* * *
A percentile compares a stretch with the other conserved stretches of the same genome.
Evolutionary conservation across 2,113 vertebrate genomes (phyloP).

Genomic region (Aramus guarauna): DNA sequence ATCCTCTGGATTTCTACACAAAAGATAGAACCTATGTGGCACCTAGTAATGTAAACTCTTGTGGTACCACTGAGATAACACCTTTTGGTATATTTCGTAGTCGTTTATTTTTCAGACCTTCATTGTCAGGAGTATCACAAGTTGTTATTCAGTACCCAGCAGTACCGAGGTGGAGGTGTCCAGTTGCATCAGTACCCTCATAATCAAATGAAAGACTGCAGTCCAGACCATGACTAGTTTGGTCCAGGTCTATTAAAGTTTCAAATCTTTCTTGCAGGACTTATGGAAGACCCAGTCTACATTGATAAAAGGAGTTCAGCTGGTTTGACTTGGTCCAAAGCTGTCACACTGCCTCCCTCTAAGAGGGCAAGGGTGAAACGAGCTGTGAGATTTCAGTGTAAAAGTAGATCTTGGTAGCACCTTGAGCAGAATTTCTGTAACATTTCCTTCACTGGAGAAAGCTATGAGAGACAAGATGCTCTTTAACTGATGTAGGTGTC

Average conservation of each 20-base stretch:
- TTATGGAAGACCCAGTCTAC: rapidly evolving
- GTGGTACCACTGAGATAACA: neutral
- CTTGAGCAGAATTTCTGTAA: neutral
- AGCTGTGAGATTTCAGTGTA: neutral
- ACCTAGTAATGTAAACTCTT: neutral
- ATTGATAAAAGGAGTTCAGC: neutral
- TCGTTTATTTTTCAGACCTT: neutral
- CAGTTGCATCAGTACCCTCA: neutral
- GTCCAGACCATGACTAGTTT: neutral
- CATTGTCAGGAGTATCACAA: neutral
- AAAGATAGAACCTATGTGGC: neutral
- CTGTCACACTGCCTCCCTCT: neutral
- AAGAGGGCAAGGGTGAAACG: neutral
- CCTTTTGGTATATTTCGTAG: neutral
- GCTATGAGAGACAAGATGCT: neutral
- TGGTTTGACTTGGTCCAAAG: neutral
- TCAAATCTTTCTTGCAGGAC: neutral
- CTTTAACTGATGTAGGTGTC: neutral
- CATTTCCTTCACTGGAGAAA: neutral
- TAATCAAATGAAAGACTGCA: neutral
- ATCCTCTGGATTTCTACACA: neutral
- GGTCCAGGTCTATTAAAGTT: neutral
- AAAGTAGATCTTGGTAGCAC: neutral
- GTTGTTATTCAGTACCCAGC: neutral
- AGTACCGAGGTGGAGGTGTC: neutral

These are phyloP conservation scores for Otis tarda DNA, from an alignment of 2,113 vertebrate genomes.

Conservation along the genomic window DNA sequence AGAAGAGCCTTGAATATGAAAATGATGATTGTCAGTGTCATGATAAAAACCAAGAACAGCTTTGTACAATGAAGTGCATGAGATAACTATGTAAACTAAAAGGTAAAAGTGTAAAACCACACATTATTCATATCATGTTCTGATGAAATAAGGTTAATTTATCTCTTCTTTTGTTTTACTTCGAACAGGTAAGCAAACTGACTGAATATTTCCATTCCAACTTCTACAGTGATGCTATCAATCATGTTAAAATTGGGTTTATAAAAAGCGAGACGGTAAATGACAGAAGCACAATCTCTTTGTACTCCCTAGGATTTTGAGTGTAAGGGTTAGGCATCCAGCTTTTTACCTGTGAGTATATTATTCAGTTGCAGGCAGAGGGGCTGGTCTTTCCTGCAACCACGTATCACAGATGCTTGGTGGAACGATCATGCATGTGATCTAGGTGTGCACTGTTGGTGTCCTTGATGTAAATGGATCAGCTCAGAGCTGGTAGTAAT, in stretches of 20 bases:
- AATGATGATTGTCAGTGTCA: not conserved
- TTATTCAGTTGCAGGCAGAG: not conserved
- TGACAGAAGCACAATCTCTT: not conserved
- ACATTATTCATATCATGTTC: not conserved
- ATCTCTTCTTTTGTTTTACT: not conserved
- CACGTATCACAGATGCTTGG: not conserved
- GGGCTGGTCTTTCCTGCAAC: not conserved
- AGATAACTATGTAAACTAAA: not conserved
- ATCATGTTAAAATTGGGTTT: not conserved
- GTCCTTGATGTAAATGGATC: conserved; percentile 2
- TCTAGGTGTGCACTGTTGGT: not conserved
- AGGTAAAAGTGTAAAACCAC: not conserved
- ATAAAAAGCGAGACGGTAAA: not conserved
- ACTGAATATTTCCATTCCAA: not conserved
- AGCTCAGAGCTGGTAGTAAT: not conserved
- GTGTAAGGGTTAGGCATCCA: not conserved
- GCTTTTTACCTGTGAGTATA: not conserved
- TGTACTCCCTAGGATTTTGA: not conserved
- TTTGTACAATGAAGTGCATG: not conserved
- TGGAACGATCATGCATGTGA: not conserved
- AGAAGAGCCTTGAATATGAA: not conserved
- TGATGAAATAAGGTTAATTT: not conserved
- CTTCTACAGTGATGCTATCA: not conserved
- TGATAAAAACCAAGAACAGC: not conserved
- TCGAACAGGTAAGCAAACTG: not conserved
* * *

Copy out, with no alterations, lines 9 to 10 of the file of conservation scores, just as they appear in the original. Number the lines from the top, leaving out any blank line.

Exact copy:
- ACCTAGTAATGTAAACTCTT: neutral
- ATTGATAAAAGGAGTTCAGC: neutral